Gloucester County Public Utilities' Fats, Oils, and Grease (FOG) Program is designed to provide you with the proper tools and knowledge to prevent pipe blockages that cause backups and sanitary sewer overflows. There are a number of ways you can help reduce the amount of FOG entering the sanitary sewer system by following best management practices in the kitchen to properly dispose of fats, oils, and grease. Doing so helps the environment, our health, and our economy.
Attention Gloucester County Food Service Establishments
Beginning in July 2011, the Utilities Department will be contacting you by mail with an information packet regarding participation in the County FOG Program. If you need to request a variance, please send an email or a letter to the contact information shown below. Please include your business name, contact information and reason for the variance. Once a formal inspection of your facility has been completed, your variance request will be reviewed.
Required Food Service Establishment Employee Training
The fees associated with FOG Program are as follows, FSE Registration fee is $40.00 and FSE annual inspection fee is $25.00.
Greasy foods can be unhealthy for your body, but did you know that fats, oils, and grease (FOG) are bad for your plumbing system, too? In addition to cooking oils and grease, the following substances are also considered FOG: food scraps, meat fats, lard, shortening, butter/margarine, dairy products, batters, dressings, icing, and sauces. If poured or washed down the drain, these substances cling to pipe walls and build up over time.
It's up to all of us to do our part to prevent harmful blockages, backups, and sanitary sewer overflows caused by FOG. Preventing the problem is easy if you practice these good habits in the kitchen:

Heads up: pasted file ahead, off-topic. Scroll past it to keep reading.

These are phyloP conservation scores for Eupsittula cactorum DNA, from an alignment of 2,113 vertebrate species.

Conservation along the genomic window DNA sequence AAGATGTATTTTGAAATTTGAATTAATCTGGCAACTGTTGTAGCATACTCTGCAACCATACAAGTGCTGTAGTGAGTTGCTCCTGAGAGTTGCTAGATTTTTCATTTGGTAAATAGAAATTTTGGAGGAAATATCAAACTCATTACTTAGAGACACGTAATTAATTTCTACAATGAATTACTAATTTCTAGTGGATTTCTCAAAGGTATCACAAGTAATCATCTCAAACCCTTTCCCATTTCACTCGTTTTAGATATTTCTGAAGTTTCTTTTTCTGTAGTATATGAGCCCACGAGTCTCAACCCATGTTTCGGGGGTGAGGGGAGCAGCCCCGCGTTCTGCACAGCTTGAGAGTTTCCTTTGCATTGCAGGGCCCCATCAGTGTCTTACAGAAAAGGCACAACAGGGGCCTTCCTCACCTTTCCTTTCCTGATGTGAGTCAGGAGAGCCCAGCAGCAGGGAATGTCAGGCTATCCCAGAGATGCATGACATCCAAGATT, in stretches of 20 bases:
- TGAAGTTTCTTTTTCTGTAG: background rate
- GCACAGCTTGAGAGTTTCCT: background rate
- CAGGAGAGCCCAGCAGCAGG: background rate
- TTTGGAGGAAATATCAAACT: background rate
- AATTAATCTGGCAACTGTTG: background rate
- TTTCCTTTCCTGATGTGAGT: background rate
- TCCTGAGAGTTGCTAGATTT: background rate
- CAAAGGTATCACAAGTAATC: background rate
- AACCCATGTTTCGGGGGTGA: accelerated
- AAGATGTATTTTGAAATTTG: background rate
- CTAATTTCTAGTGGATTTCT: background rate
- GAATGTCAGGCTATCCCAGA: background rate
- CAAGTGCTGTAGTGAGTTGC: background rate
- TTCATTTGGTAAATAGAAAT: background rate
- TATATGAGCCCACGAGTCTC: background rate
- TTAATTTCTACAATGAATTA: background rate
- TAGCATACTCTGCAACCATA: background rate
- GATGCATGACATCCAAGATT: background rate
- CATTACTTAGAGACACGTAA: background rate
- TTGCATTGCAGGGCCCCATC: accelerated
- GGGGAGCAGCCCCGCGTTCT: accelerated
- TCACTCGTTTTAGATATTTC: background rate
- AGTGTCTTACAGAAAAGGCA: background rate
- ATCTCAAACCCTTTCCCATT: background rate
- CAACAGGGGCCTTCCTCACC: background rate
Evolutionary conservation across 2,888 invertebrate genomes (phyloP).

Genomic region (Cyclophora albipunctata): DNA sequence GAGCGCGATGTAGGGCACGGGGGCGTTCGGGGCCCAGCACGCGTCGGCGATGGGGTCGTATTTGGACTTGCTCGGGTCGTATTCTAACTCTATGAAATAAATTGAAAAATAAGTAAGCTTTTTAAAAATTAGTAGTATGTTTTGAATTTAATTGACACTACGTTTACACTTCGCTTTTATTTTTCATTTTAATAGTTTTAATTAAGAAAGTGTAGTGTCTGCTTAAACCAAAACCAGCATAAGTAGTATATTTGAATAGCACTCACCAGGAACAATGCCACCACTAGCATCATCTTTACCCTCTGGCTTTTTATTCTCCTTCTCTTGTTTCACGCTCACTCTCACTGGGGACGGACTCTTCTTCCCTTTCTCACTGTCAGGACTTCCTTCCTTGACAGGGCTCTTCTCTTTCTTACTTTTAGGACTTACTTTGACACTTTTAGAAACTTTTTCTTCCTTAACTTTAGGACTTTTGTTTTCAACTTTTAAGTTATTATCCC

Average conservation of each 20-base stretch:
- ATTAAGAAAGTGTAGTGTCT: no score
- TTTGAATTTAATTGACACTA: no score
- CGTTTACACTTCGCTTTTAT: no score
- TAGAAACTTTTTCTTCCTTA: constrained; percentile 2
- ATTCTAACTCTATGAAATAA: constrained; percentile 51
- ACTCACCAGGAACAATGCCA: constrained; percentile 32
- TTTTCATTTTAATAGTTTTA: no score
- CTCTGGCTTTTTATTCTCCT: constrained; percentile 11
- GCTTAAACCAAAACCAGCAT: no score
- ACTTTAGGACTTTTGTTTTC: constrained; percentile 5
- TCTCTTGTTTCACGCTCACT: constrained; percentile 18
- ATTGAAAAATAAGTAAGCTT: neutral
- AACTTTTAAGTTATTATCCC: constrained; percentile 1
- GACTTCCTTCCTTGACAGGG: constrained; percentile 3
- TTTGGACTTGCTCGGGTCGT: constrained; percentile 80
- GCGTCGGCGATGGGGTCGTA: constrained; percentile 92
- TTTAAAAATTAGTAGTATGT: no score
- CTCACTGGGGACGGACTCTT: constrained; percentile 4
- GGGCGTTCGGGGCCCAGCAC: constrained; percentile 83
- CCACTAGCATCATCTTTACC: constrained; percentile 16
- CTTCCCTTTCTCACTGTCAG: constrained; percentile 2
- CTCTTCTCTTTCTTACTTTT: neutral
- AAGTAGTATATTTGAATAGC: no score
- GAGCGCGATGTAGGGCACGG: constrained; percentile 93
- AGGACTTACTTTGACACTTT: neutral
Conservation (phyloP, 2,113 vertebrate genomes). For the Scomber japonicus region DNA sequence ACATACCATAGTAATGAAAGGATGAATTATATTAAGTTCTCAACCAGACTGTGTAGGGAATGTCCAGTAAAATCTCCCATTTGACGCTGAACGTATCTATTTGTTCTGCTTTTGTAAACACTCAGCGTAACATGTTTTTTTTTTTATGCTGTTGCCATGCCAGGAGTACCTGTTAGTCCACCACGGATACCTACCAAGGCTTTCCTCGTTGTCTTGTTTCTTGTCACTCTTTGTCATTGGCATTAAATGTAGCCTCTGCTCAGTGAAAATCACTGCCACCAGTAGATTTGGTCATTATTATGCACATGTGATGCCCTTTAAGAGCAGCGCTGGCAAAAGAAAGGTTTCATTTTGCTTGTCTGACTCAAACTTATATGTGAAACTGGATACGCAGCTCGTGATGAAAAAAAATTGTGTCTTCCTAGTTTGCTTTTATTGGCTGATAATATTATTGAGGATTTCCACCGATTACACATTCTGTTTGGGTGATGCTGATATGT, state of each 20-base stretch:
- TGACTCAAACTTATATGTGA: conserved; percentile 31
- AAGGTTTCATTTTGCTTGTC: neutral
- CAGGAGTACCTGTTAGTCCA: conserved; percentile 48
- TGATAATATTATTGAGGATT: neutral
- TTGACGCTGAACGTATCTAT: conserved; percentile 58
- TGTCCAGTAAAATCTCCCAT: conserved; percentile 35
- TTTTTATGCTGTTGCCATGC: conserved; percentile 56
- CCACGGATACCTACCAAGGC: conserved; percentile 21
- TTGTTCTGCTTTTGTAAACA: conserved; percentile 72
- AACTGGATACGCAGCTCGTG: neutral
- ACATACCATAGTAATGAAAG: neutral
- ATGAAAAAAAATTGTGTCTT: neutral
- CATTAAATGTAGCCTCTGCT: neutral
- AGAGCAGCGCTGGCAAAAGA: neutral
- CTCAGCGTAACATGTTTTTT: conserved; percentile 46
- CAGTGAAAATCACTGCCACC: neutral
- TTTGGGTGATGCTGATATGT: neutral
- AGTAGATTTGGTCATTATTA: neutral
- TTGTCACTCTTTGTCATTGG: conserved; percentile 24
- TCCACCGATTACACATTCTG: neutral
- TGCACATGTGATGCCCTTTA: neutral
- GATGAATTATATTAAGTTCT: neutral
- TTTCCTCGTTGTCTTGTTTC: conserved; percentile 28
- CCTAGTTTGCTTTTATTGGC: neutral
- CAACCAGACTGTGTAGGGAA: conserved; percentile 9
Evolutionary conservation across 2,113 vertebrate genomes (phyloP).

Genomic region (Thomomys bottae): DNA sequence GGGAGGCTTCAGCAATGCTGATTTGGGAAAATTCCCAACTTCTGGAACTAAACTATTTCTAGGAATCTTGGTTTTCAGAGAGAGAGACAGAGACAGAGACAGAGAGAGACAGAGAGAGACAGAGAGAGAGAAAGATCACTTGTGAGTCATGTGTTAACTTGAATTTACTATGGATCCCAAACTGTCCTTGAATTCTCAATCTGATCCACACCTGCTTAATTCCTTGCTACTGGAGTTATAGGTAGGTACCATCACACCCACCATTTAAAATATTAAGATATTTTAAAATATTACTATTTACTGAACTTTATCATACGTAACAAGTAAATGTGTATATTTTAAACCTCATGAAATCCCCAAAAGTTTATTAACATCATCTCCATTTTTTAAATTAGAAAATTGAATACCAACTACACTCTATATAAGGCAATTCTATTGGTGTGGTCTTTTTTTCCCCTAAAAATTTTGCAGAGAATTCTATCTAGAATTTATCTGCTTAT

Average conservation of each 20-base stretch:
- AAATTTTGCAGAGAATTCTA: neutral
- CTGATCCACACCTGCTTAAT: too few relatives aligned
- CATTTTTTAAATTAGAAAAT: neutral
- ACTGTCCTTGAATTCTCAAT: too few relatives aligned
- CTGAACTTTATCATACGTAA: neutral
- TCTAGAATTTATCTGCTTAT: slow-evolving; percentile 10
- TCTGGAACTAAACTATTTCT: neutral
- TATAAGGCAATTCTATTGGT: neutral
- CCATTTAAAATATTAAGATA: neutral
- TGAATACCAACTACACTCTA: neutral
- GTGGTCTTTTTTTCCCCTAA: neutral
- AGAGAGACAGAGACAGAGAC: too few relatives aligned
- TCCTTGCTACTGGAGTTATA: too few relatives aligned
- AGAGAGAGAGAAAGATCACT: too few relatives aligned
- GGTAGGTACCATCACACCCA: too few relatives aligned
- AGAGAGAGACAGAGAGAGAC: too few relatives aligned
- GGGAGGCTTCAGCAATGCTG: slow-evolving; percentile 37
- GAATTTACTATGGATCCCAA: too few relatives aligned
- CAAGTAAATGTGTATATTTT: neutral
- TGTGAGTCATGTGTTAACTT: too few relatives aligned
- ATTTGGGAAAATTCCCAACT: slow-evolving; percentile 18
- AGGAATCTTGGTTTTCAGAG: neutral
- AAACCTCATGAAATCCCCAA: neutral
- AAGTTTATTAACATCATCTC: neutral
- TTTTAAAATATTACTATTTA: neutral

- Avoid using the garbage disposal - ground up food particles only contribute to pipe blockages.
- Before washing, absorb small amounts of grease on pots, pans, dishes, and cooking utensils by wiping them with a paper towel - then dispose of it in the trash.
- Never pour grease down the drain or into a toilet. Neither garbage disposals nor the piping in your home can handle these substances.
- Once grease has cooled, pour it into an empty, heat-safe container (like a jar or can), secure a lid on it and place it in the trash.
- Scrape food scraps from plates into the trash.
- Use a basket or strainer in your sink to catch food scraps, then empty into the trash.
Learn More About the Program
If you still have FOG questions, send us an email at FOG Program. View a list of grease haulers (PDF) or a list of those who service any grease traps/interceptors (PDF) within the County who are permitted through Hampton Roads Sanitation District (HRSD) and certified through Hampton Roads Planning District Commission's Regional Grease Hauler Program. For dates and times of upcoming training sessions, contact Julia Hillegass with Hampton Roads Planning District Commission at 757-420-8300.
Sanitary Sewer Stoppage
If you suspect a sanitary sewer stoppage, please call Public Utilities Department at 804-693-1230. Together we can keep our pipes clean!